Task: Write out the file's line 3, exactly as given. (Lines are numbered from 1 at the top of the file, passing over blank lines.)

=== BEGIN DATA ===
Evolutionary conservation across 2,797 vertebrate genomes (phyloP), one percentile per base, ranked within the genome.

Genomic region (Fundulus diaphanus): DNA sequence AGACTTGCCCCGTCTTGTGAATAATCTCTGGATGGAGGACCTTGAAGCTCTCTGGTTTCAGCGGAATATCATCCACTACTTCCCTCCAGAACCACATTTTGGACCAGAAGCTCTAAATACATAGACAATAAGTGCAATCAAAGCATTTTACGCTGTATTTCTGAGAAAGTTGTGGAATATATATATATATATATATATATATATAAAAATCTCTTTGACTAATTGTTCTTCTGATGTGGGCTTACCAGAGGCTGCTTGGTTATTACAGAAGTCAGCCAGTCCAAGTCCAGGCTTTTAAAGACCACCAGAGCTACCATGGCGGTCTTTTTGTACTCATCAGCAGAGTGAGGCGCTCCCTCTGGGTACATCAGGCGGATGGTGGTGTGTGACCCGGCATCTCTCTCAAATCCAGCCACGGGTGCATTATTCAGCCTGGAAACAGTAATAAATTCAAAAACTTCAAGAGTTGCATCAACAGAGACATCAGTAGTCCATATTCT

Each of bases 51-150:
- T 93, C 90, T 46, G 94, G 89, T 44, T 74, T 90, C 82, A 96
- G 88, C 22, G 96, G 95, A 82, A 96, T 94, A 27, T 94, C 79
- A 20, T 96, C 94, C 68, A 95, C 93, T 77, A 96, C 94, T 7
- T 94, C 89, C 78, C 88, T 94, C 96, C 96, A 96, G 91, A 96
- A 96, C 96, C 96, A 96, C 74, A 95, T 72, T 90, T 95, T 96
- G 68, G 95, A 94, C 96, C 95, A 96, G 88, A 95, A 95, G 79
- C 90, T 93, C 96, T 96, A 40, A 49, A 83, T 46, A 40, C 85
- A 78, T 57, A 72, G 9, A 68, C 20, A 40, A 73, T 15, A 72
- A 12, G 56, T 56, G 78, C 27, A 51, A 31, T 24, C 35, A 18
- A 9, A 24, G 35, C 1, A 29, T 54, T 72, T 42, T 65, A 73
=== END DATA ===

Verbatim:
Each of bases 51-150: